|UMCOR staff and volunteers bring food supplies to submerged communities in the Philippines after a series of typhoons struck the country this fall. Credit: UMCOR Philippines|
A VOLUNTEER’S REFLECTION
UMCOR. Be There. Be Hope
UMCOR’s mission is to alleviate
Human suffering, whether caused by
war, conflict, or natural disaster, with
hearts and minds open to all people.
As a natural-born citizen of the Philippines, I am well aware of the various problems the country faces. I grew up near the sea, where the waves were my playmates and typhoons just “part of the season.”
As a typhoon gets nearer, the community grows apprehensive. Even with the forecasts and all the warnings, residents have learned to “expect the unexpected.” One typhoon may cause more or less damage than what was foretold, and this is just natural anticipation by Filipino citizens. The Philippines expects around 20 – 25 typhoons per year, besides other calamities such as landslides, floods, and earthquakes—enough disasters to be worried about.
When I first volunteered with UMCOR, I learned basic preparedness and response. When I finally got the chance to join the field work in various communities, I came to realize that typhoons and calamities are not just “part of the season.” Communities are immersed in water, houses are destroyed, properties are damaged, people go hunger and are injured, and the worst: lives are lost. These are the inevitable problems of my country, and being an UMCOR volunteer enabled me to be part of the solution.
Recently, I attended a mission in Isabela, where people were having food shortages after three consecutive typhoons hit their province. One strong typhoon after another was enough to clean their fields of long-awaited crops. Their agricultural products turned into a sea of ruin, where very little could be collected for food. Crops the people planted with their bare hands, under the heat of the sun, where swept away by those three typhoons.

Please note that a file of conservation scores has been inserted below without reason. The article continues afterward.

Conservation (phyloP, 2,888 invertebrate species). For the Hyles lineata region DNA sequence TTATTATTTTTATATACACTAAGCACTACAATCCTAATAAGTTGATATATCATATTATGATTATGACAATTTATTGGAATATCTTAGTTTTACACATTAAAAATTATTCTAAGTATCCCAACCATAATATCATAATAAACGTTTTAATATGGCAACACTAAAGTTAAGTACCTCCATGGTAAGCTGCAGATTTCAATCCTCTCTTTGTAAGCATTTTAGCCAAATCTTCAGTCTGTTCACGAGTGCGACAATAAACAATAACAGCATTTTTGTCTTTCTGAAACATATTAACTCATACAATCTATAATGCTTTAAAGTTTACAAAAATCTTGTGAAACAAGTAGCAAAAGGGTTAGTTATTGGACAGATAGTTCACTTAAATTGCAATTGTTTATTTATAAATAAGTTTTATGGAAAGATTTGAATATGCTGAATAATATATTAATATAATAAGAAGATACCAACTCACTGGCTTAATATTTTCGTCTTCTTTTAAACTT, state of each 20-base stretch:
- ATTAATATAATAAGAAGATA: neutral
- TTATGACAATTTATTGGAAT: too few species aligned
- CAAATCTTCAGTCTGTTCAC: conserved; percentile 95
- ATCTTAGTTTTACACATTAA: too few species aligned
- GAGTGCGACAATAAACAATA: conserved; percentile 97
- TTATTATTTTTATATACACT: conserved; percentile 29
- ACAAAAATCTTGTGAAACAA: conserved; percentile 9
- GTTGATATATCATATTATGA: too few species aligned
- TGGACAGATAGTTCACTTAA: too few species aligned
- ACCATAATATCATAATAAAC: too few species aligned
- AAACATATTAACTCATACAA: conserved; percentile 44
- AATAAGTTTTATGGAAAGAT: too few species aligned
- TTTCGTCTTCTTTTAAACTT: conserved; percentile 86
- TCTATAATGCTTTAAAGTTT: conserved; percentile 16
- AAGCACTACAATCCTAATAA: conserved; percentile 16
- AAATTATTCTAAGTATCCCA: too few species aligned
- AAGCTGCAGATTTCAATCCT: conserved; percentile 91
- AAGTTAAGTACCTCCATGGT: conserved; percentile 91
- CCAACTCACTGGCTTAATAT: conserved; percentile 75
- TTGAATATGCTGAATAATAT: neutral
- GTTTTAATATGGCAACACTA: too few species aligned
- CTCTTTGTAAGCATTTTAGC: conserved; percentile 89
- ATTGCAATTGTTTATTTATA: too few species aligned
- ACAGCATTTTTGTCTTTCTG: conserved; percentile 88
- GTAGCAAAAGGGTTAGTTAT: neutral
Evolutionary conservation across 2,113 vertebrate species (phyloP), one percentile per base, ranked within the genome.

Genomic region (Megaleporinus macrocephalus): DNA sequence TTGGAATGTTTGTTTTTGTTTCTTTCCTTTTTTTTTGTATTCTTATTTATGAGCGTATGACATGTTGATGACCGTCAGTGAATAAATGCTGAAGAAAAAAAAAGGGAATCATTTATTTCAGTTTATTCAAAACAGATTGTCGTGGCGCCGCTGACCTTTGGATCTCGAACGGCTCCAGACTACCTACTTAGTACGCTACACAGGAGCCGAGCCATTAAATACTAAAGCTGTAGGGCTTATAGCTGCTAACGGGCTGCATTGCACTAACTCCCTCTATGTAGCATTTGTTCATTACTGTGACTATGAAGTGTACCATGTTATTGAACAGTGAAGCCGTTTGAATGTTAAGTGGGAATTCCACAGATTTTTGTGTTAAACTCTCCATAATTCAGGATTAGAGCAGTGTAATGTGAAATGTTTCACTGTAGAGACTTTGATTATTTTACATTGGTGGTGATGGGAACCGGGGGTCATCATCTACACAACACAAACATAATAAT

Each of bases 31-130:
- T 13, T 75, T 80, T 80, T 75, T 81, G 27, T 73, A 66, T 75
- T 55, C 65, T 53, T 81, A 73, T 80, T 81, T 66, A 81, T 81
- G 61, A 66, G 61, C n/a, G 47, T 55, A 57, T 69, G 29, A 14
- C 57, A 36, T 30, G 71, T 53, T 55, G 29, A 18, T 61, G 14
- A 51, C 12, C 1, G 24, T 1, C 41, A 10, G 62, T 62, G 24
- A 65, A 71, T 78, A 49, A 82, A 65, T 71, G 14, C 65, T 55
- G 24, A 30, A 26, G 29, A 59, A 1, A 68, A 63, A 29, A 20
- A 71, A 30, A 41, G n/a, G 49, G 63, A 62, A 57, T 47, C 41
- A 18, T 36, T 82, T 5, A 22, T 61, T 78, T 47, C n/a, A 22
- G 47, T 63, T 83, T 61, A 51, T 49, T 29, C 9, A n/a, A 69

UMCOR learned about this situation through the help of the local churches and prepared to respond to the situation. Goods were packed, and the 10-hours journey by land to Isabela followed. When we reached the people, all our body aches, fatigue, and sleepless nights vanished. Just the sight of our needy sisters and brothers made personal discomforts seem small. The people were given food supplies, which they received with gratitude. On our way back home, we were blanketed with the ultimate joy of sharing.
I think the sense of responsibility for our brothers and sisters is the primary thing that keeps UMCOR going. The goods that we pack for distribution are packed in the hope that these will not only ease the hungry stomach but, also, give hope to the recipients. These goods remind them that they are not alone in their situation and that there is a God who commanded His children to love others as themselves. The survivors of calamities may not fully understand why such disasters have happened in their lives, but their smiles tell us they are glad we’ve come in solidarity.
It doesn’t matter how hard it was to reach their places. It doesn’t matter much body ache we have to endure. At the end of the day, our hearts are filled with uncontainable happiness. We may not even know all the names of the people we meet in a day of mission; there’s just the ringing truth that lives have been touched.
By Archelaus Joseph Q. Laudes, a volunteer with UMCOR Philippines.